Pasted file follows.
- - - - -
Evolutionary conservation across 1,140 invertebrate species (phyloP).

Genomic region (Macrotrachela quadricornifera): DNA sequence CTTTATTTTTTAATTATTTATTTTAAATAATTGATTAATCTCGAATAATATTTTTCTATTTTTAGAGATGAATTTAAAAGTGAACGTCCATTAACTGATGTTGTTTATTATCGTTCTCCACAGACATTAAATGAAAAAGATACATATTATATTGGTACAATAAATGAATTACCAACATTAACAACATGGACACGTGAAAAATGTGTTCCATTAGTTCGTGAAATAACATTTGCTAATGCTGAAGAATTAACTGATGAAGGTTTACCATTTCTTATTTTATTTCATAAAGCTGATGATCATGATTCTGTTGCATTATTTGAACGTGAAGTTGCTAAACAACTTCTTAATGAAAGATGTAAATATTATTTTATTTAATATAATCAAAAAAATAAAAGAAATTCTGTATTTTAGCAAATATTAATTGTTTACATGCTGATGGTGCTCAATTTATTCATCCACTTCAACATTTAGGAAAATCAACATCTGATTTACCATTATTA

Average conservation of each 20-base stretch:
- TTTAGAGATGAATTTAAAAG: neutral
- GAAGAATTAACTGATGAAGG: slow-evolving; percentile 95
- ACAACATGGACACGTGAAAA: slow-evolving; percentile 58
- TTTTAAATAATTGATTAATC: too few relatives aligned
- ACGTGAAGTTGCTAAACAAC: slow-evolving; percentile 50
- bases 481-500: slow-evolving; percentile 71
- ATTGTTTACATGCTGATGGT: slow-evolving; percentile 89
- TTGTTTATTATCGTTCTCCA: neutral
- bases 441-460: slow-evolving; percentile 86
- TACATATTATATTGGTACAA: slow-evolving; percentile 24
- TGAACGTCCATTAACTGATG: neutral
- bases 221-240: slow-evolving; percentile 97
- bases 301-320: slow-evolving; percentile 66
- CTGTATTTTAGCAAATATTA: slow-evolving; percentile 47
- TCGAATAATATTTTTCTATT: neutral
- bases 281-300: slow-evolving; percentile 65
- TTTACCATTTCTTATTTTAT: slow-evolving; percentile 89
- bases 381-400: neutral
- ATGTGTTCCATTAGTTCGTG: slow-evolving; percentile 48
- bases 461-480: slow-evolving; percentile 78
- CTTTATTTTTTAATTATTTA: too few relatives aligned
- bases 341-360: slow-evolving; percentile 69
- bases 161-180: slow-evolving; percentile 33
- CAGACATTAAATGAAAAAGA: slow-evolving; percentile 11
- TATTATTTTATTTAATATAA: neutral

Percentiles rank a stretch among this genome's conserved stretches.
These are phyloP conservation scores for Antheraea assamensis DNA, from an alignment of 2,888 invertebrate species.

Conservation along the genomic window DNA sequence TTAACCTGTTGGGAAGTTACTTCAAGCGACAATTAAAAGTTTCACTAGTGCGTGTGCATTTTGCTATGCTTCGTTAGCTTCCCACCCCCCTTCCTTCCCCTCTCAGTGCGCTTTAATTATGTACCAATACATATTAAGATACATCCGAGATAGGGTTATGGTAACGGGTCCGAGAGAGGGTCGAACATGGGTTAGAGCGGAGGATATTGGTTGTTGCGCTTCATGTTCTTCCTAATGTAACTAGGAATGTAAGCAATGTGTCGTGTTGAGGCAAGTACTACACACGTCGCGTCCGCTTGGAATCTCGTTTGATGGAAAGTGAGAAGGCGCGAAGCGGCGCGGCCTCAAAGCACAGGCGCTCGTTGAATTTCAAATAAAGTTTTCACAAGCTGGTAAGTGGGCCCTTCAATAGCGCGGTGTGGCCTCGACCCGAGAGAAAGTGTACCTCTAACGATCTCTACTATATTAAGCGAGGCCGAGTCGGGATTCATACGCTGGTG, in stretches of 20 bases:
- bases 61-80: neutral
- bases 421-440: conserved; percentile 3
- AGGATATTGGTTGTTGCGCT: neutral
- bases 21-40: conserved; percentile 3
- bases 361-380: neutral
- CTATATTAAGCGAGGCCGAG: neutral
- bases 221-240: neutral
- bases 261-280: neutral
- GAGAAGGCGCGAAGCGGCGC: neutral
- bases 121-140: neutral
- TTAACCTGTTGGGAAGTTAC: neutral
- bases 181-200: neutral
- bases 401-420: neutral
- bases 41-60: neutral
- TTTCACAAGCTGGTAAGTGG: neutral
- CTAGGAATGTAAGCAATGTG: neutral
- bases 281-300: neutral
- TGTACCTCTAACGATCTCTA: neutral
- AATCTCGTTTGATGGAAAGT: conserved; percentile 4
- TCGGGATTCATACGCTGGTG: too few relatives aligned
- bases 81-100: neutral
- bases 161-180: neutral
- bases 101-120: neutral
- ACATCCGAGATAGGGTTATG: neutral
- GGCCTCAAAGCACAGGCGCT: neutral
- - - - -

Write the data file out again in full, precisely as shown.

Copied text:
Evolutionary conservation across 1,140 invertebrate species (phyloP).

Genomic region (Macrotrachela quadricornifera): DNA sequence CTTTATTTTTTAATTATTTATTTTAAATAATTGATTAATCTCGAATAATATTTTTCTATTTTTAGAGATGAATTTAAAAGTGAACGTCCATTAACTGATGTTGTTTATTATCGTTCTCCACAGACATTAAATGAAAAAGATACATATTATATTGGTACAATAAATGAATTACCAACATTAACAACATGGACACGTGAAAAATGTGTTCCATTAGTTCGTGAAATAACATTTGCTAATGCTGAAGAATTAACTGATGAAGGTTTACCATTTCTTATTTTATTTCATAAAGCTGATGATCATGATTCTGTTGCATTATTTGAACGTGAAGTTGCTAAACAACTTCTTAATGAAAGATGTAAATATTATTTTATTTAATATAATCAAAAAAATAAAAGAAATTCTGTATTTTAGCAAATATTAATTGTTTACATGCTGATGGTGCTCAATTTATTCATCCACTTCAACATTTAGGAAAATCAACATCTGATTTACCATTATTA

Average conservation of each 20-base stretch:
- TTTAGAGATGAATTTAAAAG: neutral
- GAAGAATTAACTGATGAAGG: slow-evolving; percentile 95
- ACAACATGGACACGTGAAAA: slow-evolving; percentile 58
- TTTTAAATAATTGATTAATC: too few relatives aligned
- ACGTGAAGTTGCTAAACAAC: slow-evolving; percentile 50
- bases 481-500: slow-evolving; percentile 71
- ATTGTTTACATGCTGATGGT: slow-evolving; percentile 89
- TTGTTTATTATCGTTCTCCA: neutral
- bases 441-460: slow-evolving; percentile 86
- TACATATTATATTGGTACAA: slow-evolving; percentile 24
- TGAACGTCCATTAACTGATG: neutral
- bases 221-240: slow-evolving; percentile 97
- bases 301-320: slow-evolving; percentile 66
- CTGTATTTTAGCAAATATTA: slow-evolving; percentile 47
- TCGAATAATATTTTTCTATT: neutral
- bases 281-300: slow-evolving; percentile 65
- TTTACCATTTCTTATTTTAT: slow-evolving; percentile 89
- bases 381-400: neutral
- ATGTGTTCCATTAGTTCGTG: slow-evolving; percentile 48
- bases 461-480: slow-evolving; percentile 78
- CTTTATTTTTTAATTATTTA: too few relatives aligned
- bases 341-360: slow-evolving; percentile 69
- bases 161-180: slow-evolving; percentile 33
- CAGACATTAAATGAAAAAGA: slow-evolving; percentile 11
- TATTATTTTATTTAATATAA: neutral

Percentiles rank a stretch among this genome's conserved stretches.
These are phyloP conservation scores for Antheraea assamensis DNA, from an alignment of 2,888 invertebrate species.

Conservation along the genomic window DNA sequence TTAACCTGTTGGGAAGTTACTTCAAGCGACAATTAAAAGTTTCACTAGTGCGTGTGCATTTTGCTATGCTTCGTTAGCTTCCCACCCCCCTTCCTTCCCCTCTCAGTGCGCTTTAATTATGTACCAATACATATTAAGATACATCCGAGATAGGGTTATGGTAACGGGTCCGAGAGAGGGTCGAACATGGGTTAGAGCGGAGGATATTGGTTGTTGCGCTTCATGTTCTTCCTAATGTAACTAGGAATGTAAGCAATGTGTCGTGTTGAGGCAAGTACTACACACGTCGCGTCCGCTTGGAATCTCGTTTGATGGAAAGTGAGAAGGCGCGAAGCGGCGCGGCCTCAAAGCACAGGCGCTCGTTGAATTTCAAATAAAGTTTTCACAAGCTGGTAAGTGGGCCCTTCAATAGCGCGGTGTGGCCTCGACCCGAGAGAAAGTGTACCTCTAACGATCTCTACTATATTAAGCGAGGCCGAGTCGGGATTCATACGCTGGTG, in stretches of 20 bases:
- bases 61-80: neutral
- bases 421-440: conserved; percentile 3
- AGGATATTGGTTGTTGCGCT: neutral
- bases 21-40: conserved; percentile 3
- bases 361-380: neutral
- CTATATTAAGCGAGGCCGAG: neutral
- bases 221-240: neutral
- bases 261-280: neutral
- GAGAAGGCGCGAAGCGGCGC: neutral
- bases 121-140: neutral
- TTAACCTGTTGGGAAGTTAC: neutral
- bases 181-200: neutral
- bases 401-420: neutral
- bases 41-60: neutral
- TTTCACAAGCTGGTAAGTGG: neutral
- CTAGGAATGTAAGCAATGTG: neutral
- bases 281-300: neutral
- TGTACCTCTAACGATCTCTA: neutral
- AATCTCGTTTGATGGAAAGT: conserved; percentile 4
- TCGGGATTCATACGCTGGTG: too few relatives aligned
- bases 81-100: neutral
- bases 161-180: neutral
- bases 101-120: neutral
- ACATCCGAGATAGGGTTATG: neutral
- GGCCTCAAAGCACAGGCGCT: neutral